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Introduction

Rio de Janeiro, or as it is commonly called, Rio, is home to the Sambadrome, where thousands of participants and onlookers check out Carnaval's best samba performances and costumes every year in February or March (the date moves in tandem with Holy Week). It's also a populous, active city with thousands of people taking the metro (which is convenient, but doesn't serve the whole city, leaving Ipanema somewhat unconnected) and the many urban buses. It's also where many locals and tourists take the bondi (a mix between a train and a funicular) up through tropical rainforest to visit the spread-armed statue of Cristo Redemptor (Christ the Redeemer), many of them spreading their arms in emulation of the statue.

Many tourists stay in either beachfront Ipanema or Copacabana, where frosty açaí (the fruit of a palm tree, made into a frozen snack) is served at beachfront stalls, and the middle-eastern sandwich and juice shops will keep you topped up most of the day. Nightlife is wild in this part of the city, with discos and bars filling up late and spilling out into the streets in the wee hours. It's pretty common to find your whole hostel room has slept through breakfast and many of them, through lunch. A great way to get your energy up before a night out on the town is a rodizio (literally: rotation, in this case, an all you can eat buffet, often featuring meat).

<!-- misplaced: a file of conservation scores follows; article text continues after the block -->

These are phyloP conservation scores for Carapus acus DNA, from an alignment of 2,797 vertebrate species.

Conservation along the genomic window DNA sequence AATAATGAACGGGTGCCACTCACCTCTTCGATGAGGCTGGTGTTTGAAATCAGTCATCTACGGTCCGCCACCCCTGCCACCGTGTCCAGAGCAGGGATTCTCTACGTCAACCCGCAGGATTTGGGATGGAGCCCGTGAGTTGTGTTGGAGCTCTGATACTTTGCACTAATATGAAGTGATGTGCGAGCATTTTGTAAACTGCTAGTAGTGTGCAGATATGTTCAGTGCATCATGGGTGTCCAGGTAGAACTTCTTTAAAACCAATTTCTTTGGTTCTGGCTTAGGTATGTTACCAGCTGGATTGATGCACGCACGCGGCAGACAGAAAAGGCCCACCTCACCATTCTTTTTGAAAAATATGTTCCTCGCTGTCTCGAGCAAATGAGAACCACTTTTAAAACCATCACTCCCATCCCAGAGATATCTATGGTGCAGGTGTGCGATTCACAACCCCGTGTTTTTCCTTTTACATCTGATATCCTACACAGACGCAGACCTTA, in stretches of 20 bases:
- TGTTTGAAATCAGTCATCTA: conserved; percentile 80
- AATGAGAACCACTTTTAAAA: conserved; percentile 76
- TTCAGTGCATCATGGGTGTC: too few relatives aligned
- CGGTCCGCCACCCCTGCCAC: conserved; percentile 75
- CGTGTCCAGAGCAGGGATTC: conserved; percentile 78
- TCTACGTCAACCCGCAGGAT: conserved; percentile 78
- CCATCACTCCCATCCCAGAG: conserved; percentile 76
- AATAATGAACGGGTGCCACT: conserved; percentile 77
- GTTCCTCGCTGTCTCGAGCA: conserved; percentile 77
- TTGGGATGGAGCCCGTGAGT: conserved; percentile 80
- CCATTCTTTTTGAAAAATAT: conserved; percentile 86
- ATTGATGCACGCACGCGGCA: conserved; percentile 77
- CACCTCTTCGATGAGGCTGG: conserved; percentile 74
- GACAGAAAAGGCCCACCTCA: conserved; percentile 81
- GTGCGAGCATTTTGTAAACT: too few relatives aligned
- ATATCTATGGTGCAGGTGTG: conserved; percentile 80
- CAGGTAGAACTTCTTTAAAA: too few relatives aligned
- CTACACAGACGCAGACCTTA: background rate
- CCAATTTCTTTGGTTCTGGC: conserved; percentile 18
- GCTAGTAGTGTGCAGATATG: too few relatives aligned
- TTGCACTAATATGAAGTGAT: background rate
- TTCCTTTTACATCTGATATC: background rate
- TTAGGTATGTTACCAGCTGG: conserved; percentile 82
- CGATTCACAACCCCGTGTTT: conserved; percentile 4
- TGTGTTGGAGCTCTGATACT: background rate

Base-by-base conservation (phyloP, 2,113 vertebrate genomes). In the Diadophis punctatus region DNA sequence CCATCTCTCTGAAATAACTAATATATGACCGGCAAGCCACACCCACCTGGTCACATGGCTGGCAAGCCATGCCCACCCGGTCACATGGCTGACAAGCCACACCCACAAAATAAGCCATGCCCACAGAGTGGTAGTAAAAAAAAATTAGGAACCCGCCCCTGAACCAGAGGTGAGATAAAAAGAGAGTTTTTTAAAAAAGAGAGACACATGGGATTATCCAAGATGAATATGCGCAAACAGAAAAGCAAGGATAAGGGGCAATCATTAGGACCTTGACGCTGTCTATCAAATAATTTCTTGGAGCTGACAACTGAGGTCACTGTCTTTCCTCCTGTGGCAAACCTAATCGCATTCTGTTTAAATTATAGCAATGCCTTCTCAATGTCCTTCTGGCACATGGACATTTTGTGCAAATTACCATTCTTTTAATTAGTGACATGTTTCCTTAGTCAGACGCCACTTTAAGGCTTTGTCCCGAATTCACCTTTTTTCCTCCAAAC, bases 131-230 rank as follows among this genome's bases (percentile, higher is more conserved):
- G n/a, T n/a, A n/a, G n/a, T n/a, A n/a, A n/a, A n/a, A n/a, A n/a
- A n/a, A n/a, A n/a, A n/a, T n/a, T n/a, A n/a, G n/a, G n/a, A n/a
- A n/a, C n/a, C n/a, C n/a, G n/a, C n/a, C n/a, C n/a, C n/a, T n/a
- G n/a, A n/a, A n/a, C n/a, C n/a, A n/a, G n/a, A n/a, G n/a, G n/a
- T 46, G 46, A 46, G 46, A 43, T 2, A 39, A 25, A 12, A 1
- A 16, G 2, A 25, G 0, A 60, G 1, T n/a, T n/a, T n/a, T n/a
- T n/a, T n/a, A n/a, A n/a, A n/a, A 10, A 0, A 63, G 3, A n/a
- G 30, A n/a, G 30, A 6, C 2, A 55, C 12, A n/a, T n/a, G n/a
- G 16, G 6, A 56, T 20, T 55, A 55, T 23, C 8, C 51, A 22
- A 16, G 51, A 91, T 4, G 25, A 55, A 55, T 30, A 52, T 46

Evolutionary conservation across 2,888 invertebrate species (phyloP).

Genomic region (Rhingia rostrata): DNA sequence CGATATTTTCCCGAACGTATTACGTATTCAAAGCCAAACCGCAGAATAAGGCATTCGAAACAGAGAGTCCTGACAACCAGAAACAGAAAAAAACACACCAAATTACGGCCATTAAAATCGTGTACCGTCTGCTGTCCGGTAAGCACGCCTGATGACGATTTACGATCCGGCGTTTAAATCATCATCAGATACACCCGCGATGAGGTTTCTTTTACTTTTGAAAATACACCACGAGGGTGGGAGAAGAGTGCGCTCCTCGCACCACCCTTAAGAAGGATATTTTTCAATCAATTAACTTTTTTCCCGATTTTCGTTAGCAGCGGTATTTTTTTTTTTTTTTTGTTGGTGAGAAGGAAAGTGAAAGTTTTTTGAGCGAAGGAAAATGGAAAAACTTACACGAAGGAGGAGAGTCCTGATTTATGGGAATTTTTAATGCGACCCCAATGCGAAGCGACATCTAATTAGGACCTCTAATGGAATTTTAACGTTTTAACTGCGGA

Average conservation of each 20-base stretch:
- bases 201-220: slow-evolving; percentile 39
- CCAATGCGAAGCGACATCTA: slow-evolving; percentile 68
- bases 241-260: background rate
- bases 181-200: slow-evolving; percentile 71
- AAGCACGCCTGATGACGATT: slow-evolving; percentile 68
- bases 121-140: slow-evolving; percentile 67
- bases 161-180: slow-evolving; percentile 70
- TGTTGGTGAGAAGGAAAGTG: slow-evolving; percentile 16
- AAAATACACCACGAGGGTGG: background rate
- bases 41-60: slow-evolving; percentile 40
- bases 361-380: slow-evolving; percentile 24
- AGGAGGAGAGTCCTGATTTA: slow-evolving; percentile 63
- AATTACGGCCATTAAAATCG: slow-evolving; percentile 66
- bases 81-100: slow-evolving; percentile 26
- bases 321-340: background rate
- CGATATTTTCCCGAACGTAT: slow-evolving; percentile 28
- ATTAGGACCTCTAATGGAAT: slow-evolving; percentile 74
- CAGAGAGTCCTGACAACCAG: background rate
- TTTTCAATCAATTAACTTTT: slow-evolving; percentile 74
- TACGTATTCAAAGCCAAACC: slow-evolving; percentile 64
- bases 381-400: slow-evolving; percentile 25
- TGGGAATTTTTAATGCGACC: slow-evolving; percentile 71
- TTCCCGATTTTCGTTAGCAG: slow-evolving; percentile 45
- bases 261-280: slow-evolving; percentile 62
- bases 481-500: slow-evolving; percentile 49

Most people come to Rio for the beaches, the nightlife, the Maracaña soccer stadium (and games), a few iconic photo ops, and all the caipirinhas they can drink, but sleepy Santa Teresa (the artist-colony hill neighborhood accessible by trolley), botanic gardens and the ground-level favela tours also have their fans. Wherever suits you, enjoy what Rio offers, but follow the Cariocas' (Rio-dwellers), example and keep an eye out for your surroundings. Find articles on Matador about six fun things to do in Rio, and another on hangliding over this Cidade Maravilhosa (wonderful city, its nickname).

Photo Phillie Casablanca

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